More than 96% of pediatric oral extemporaneous liquid formulations in this review are stable at all storage conditions (4°C, 25°C, 40°C, and room temperature). They retain more than 90% of their initial content of the active drug after the storage duration. But, some drugs are unstable in some specific conditions. For instance, nifedipine and pyridoxal phosphate oral liquid extemporaneous preparations were degraded in the exposure of light. Amlodipine was also degraded at 25 and 40°C. From twenty-eight pediatric oral extemporaneous formulations, only three formulations showed chemical degradation (Table 1).
The USP, BP, and European Pharmacopeia have established that the acceptable range of most compounded preparations is typically ±10%, or within the range of 90.0%–110.0%. Even for some drugs, if they retain 85% of their original content, it is acceptable .
3.6. Physical Stability of Pediatric Oral Extemporaneous Liquid Formulations
The appearance, consistency, uniformity of content, solution clarity, moisture content, particle size and shape, pH value, and integrity of pharmaceutical packaging may change, which may affect its stability. Such physical changes can be caused by shock, vibration, wear, and temperature fluctuations (such as freezing, thawing, or shearing) . To conclude a pharmaceutical product as physically stable, the original physical properties, including appearance, palatability, uniformity, dissolution, and suspendability, must be retained .
In this review, almost all (98.9%) of the extemporaneous pediatric formulations are physically stable at all storage conditions. There were no apparent changes in color, odour, viscosity, redispersibility, and pH. But some of the literature (7 from 28) have no data for physical stability (Table 1).
3.7. Microbiological Stability of Pediatric Oral Extemporaneous Liquid Formulations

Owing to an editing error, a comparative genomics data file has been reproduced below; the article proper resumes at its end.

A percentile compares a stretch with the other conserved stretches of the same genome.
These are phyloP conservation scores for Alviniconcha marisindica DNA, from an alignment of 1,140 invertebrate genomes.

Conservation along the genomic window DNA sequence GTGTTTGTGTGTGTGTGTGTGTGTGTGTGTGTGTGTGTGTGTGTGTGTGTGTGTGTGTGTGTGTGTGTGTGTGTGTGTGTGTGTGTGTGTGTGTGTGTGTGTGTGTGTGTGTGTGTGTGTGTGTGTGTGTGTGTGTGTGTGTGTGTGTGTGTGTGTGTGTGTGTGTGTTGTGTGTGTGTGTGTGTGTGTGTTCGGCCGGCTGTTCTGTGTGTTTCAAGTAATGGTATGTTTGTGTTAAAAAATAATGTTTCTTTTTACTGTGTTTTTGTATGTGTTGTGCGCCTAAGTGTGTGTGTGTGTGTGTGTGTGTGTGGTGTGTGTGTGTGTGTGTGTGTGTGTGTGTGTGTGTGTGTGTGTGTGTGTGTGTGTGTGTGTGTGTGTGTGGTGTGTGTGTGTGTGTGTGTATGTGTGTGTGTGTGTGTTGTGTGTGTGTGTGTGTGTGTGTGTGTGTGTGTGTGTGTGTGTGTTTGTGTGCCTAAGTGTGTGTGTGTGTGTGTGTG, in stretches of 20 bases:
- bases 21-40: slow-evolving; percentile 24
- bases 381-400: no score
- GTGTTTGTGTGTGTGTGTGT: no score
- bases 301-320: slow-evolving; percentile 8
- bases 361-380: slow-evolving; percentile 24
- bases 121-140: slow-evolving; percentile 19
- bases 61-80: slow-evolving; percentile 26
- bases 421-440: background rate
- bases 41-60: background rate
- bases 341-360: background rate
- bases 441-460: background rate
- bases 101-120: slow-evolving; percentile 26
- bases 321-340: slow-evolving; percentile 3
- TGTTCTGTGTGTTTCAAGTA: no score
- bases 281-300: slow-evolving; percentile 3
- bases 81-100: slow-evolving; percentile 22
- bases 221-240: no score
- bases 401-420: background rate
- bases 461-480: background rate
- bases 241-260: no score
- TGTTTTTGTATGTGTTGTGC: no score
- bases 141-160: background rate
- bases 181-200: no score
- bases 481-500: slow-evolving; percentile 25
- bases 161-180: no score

The stability of a pharmaceutical product can also be affected because of microbiological changes such as the growth of microorganisms in nonsterile products and changes in preservative efficacy. Microbiological tests include sterility, preservative efficacy, and microbial count as applicable. Resistance to microbial growth is retained according to the specified requirements .
We also discuss the factors that affect microbial contamination in popular dosage forms (e.g., tablets, sterile products, cosmetics). When these products are contaminated, the microorganisms can cause changes. The effects range from mild changes (e.g., discoloration, texture alteration) to severe effects (e.g., changes in activities, toxicity). In this study, most pediatric oral extemporaneous preparations in this review are stable (no growth of microorganisms at the storage temperature during the storage conditions). But some studies do not include microbiological stability study (Table 1)).
There are severe shortage of commercial drugs suitable for children, due to this there is a need for extemporaneous oral preparations. Stability study data are very crucial for hospital pharmacists to confirm the safety and quality of the dispensed extemporaneous preparations, especially for pediatric patients. To be used as an alternative for commercial products and to be therapeutically safe and effective, the extemporaneous pharmaceutical preparation must be physically, chemically, and microbiologically stable.
According to this systematic review, several experimental studies showed that the chemical and physical instabilities and microbial growth on pediatric oral extemporaneous formulations are very rare. Most studies revealed extemporaneous preparations are stable at the ICH recommended storage conditions and duration. It is recommended that an expiry date of a maximum of one month (or less if advised in the published study or if antimicrobial preservatives cannot be used) is applied to all extemporaneous formulations. This will encourage to use regular fresh preparation and help to assure effectiveness and safety. It also allows the practitioner to regularly review the patient’s use of the preparation.
Generally, extemporaneously prepared oral formulations (medicines) from commercially available tablets, capsules, powders, and other dosage forms will be the promising option for pediatrics.
The data used to support the findings of this study are included within the article.
Conflicts of Interest
The authors declare that they have no conflicts of interest.
All authors made a significant contribution to the work reported, whether that was in the conception, study design, execution, acquisition of data, analysis, and interpretation, or in all these areas; took part in drafting, revising, or critically reviewing the article; gave final approval of the version to be published; agreed on the journal to which the article has been submitted; and agreed to be accountable for all aspects of the work.